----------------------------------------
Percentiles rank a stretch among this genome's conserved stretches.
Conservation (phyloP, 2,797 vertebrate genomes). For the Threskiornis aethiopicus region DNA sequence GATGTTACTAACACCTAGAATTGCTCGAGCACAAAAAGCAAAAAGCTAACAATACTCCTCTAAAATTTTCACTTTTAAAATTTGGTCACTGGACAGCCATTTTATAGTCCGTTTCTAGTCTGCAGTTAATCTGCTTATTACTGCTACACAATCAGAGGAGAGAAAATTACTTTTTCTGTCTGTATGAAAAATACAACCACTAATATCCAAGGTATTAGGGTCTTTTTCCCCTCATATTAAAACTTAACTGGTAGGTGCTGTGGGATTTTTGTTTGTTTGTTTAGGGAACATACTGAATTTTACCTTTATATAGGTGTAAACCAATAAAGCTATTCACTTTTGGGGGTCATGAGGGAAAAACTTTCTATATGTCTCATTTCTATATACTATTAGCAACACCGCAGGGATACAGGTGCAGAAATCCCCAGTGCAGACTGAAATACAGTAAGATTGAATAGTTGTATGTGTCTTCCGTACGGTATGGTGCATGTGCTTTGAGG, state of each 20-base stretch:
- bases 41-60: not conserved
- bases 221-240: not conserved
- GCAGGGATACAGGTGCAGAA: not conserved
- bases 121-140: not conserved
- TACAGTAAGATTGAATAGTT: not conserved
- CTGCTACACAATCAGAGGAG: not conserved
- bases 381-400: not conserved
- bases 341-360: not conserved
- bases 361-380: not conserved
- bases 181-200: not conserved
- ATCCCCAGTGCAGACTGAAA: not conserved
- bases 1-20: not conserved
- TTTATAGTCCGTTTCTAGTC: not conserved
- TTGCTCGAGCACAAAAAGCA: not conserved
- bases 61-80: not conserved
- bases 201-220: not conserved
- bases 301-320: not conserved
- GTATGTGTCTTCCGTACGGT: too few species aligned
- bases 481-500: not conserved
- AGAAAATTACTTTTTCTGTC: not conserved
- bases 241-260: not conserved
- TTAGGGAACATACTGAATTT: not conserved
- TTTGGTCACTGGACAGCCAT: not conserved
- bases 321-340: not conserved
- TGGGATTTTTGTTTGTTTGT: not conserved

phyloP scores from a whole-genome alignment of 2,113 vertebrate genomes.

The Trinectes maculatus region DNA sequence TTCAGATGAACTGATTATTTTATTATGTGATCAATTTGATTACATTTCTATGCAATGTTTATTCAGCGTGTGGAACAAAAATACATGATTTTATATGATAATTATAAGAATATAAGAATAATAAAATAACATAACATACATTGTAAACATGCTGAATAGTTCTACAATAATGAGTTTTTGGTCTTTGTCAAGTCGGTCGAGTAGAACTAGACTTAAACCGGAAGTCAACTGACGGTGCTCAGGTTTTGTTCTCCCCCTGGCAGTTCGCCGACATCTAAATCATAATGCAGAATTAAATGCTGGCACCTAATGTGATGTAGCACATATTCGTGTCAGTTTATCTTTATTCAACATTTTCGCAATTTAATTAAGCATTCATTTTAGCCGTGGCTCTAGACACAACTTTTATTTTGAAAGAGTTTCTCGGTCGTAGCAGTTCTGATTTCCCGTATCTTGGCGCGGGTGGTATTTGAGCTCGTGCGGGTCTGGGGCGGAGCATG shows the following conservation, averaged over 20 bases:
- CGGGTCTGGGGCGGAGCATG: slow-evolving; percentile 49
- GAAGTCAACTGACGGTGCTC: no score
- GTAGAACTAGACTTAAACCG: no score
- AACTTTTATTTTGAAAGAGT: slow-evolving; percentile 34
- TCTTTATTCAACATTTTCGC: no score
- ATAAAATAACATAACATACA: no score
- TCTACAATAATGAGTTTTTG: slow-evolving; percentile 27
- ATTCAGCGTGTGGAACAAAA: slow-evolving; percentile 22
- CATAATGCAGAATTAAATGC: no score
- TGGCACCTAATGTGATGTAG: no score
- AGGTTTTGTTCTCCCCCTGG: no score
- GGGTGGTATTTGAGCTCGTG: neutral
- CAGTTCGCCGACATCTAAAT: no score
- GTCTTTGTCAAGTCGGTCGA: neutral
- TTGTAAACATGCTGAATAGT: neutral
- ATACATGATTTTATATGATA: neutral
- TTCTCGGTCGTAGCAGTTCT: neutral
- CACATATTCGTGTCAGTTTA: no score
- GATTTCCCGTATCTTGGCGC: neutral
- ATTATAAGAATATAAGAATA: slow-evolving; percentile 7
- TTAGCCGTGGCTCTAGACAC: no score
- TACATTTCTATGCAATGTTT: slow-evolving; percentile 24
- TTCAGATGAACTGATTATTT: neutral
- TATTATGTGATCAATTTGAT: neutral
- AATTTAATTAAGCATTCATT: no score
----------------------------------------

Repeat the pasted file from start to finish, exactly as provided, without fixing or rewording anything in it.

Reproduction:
Percentiles rank a stretch among this genome's conserved stretches.
Conservation (phyloP, 2,797 vertebrate genomes). For the Threskiornis aethiopicus region DNA sequence GATGTTACTAACACCTAGAATTGCTCGAGCACAAAAAGCAAAAAGCTAACAATACTCCTCTAAAATTTTCACTTTTAAAATTTGGTCACTGGACAGCCATTTTATAGTCCGTTTCTAGTCTGCAGTTAATCTGCTTATTACTGCTACACAATCAGAGGAGAGAAAATTACTTTTTCTGTCTGTATGAAAAATACAACCACTAATATCCAAGGTATTAGGGTCTTTTTCCCCTCATATTAAAACTTAACTGGTAGGTGCTGTGGGATTTTTGTTTGTTTGTTTAGGGAACATACTGAATTTTACCTTTATATAGGTGTAAACCAATAAAGCTATTCACTTTTGGGGGTCATGAGGGAAAAACTTTCTATATGTCTCATTTCTATATACTATTAGCAACACCGCAGGGATACAGGTGCAGAAATCCCCAGTGCAGACTGAAATACAGTAAGATTGAATAGTTGTATGTGTCTTCCGTACGGTATGGTGCATGTGCTTTGAGG, state of each 20-base stretch:
- bases 41-60: not conserved
- bases 221-240: not conserved
- GCAGGGATACAGGTGCAGAA: not conserved
- bases 121-140: not conserved
- TACAGTAAGATTGAATAGTT: not conserved
- CTGCTACACAATCAGAGGAG: not conserved
- bases 381-400: not conserved
- bases 341-360: not conserved
- bases 361-380: not conserved
- bases 181-200: not conserved
- ATCCCCAGTGCAGACTGAAA: not conserved
- bases 1-20: not conserved
- TTTATAGTCCGTTTCTAGTC: not conserved
- TTGCTCGAGCACAAAAAGCA: not conserved
- bases 61-80: not conserved
- bases 201-220: not conserved
- bases 301-320: not conserved
- GTATGTGTCTTCCGTACGGT: too few species aligned
- bases 481-500: not conserved
- AGAAAATTACTTTTTCTGTC: not conserved
- bases 241-260: not conserved
- TTAGGGAACATACTGAATTT: not conserved
- TTTGGTCACTGGACAGCCAT: not conserved
- bases 321-340: not conserved
- TGGGATTTTTGTTTGTTTGT: not conserved

phyloP scores from a whole-genome alignment of 2,113 vertebrate genomes.

The Trinectes maculatus region DNA sequence TTCAGATGAACTGATTATTTTATTATGTGATCAATTTGATTACATTTCTATGCAATGTTTATTCAGCGTGTGGAACAAAAATACATGATTTTATATGATAATTATAAGAATATAAGAATAATAAAATAACATAACATACATTGTAAACATGCTGAATAGTTCTACAATAATGAGTTTTTGGTCTTTGTCAAGTCGGTCGAGTAGAACTAGACTTAAACCGGAAGTCAACTGACGGTGCTCAGGTTTTGTTCTCCCCCTGGCAGTTCGCCGACATCTAAATCATAATGCAGAATTAAATGCTGGCACCTAATGTGATGTAGCACATATTCGTGTCAGTTTATCTTTATTCAACATTTTCGCAATTTAATTAAGCATTCATTTTAGCCGTGGCTCTAGACACAACTTTTATTTTGAAAGAGTTTCTCGGTCGTAGCAGTTCTGATTTCCCGTATCTTGGCGCGGGTGGTATTTGAGCTCGTGCGGGTCTGGGGCGGAGCATG shows the following conservation, averaged over 20 bases:
- CGGGTCTGGGGCGGAGCATG: slow-evolving; percentile 49
- GAAGTCAACTGACGGTGCTC: no score
- GTAGAACTAGACTTAAACCG: no score
- AACTTTTATTTTGAAAGAGT: slow-evolving; percentile 34
- TCTTTATTCAACATTTTCGC: no score
- ATAAAATAACATAACATACA: no score
- TCTACAATAATGAGTTTTTG: slow-evolving; percentile 27
- ATTCAGCGTGTGGAACAAAA: slow-evolving; percentile 22
- CATAATGCAGAATTAAATGC: no score
- TGGCACCTAATGTGATGTAG: no score
- AGGTTTTGTTCTCCCCCTGG: no score
- GGGTGGTATTTGAGCTCGTG: neutral
- CAGTTCGCCGACATCTAAAT: no score
- GTCTTTGTCAAGTCGGTCGA: neutral
- TTGTAAACATGCTGAATAGT: neutral
- ATACATGATTTTATATGATA: neutral
- TTCTCGGTCGTAGCAGTTCT: neutral
- CACATATTCGTGTCAGTTTA: no score
- GATTTCCCGTATCTTGGCGC: neutral
- ATTATAAGAATATAAGAATA: slow-evolving; percentile 7
- TTAGCCGTGGCTCTAGACAC: no score
- TACATTTCTATGCAATGTTT: slow-evolving; percentile 24
- TTCAGATGAACTGATTATTT: neutral
- TATTATGTGATCAATTTGAT: neutral
- AATTTAATTAAGCATTCATT: no score